With free spirits such as Pippi Longstocking and Emil to inspire them in books and films, Swedish children are encouraged to think independently and question societal norms.
What young Swedes watch
Swedish directors making movies for young people do not shy away from difficult subjects. The Ice Dragon (Isdraken, 2012) by Martin Högdahl and Håkan Bjerking is about 11-year-old Mik who is left with his hippie aunt in the country when his father, a hard-rock musician, is admitted to a treatment home for alcoholics.
Lisa Siwe’s Glowing Stars (I taket lyser stjärnorna, 2009), based on Johanna Thydell’s award-winning novel, is about a 14-year-old torn between caring for her mother, who has cancer, and her desire for a normal teenage life.
But Swedish films for young audiences do not address heavy topics alone. Kenny Begins (2009), by Carl Åstrand and Mats Lindberg, is a comedy about a boy who wants to become a galaxy superhero while his parents think he should become a hairdresser and work in the family beauty salon.
What young Swedes read
Astrid Lindgren — creator of Pippi Longstocking, Emil, Karlsson-on-the-Roof and numerous other story-book characters — is the most-read children’s author in Sweden. Her books are more widespread than any other Swedish author’s. Having been translated into more than 90 languages, 145 million of her books have been sold globally. Many have been turned into films or plays.
Gunilla Bergström wanted to write about real life, and created a little boy, Alfie Atkins (Alfons Åberg), as her main character. She describes the stories as mini-dramas on the psychological level. Making mischief, being frightened of ghosts, missing a friend, getting into fights, Christmas being over… they cover the sorts of things any child can relate to. The series includes more than 23 titles so far, published in 29 languages.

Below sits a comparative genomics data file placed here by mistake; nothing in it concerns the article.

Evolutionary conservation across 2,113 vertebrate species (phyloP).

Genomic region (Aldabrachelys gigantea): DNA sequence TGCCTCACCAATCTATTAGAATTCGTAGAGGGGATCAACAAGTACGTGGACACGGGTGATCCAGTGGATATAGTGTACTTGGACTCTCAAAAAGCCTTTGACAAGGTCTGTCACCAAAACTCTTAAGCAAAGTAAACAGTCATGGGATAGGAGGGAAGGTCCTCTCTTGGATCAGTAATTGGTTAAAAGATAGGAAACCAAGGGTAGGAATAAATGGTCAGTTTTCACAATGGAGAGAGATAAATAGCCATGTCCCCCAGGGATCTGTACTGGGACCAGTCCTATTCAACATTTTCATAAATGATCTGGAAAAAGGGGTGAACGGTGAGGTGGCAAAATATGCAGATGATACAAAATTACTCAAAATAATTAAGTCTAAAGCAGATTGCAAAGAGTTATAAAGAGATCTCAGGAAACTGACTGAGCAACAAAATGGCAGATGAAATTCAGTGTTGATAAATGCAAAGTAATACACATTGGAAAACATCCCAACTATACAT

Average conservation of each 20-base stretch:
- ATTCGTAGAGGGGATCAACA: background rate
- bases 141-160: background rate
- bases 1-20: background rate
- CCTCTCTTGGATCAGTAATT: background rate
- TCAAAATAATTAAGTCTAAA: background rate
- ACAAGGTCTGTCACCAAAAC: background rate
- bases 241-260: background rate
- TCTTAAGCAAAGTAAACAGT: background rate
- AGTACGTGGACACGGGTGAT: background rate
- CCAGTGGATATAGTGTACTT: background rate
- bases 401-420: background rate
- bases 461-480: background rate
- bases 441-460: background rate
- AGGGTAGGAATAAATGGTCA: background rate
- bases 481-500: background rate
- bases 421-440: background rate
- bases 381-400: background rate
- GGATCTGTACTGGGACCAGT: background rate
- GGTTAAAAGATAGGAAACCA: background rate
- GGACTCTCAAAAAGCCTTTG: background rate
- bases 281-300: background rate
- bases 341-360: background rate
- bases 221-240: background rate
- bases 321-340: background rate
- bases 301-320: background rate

Sven Nordqvist’s Pettsson and Findus stories and Anders Jacobsson’s and Sören Olsson’s Sune books are widely read, too. Martin Widmark’s JerryMaya (Lasse Maja) series has been translated into 19 languages. His books have become bestsellers and are also among the most popular of all the children’s fiction housed in Sweden’s libraries at the moment.
The average price of a printed book in Sweden is about SEK 120 (EUR 12). Sweden has a lower tax rate for printed books and audio books – 6 per cent instead of 25 per cent.
Photo: Lina Roos/
Swedish schools are working with a variety of organisations to encourage young people’s interest in technology and entrepreneurship. Here are two examples:
A teaching method designed to awaken a desire for knowledge in school children, Finn upp (Invent) encourages them to invent things to help them learn. A Finn upp competition is held every three years for young inventors in grades 6 to 9. The event aims to inspire a new generation of inventors, innovators and entrepreneurs, and release the power of fresh ideas. Finn upp was founded in 1979 by the Swedish Society of Engineers (Ingenjörsamfundet).
The Flashes of Genius (Snilleblixtarna), a non-profit association, is geared to children from pre-school age to fifth grade. The aim is to encourage children’s interest in technology, the natural sciences and entrepreneurship. Snilleblixtarna provides teachers and educators with tools and a working model to stimulate children’s curiosity, desire to learn and ability to think critically.
- The Ombudsman for Children in Sweden
- UN Convention on the Rights of the Child
- Children’s Rights in Society (BRIS)
- Save the Children Sweden (in Swedish)
- The Skogsmulle Foundation (in Swedish)
- The Guides and Scouts of Sweden
- The Swedish Environmental Protection Agency
- Tom Tits Experiment – a science centre for children
Please note that this web version of ‘Children in Sweden’ may have been updated more recently than the pdf versions.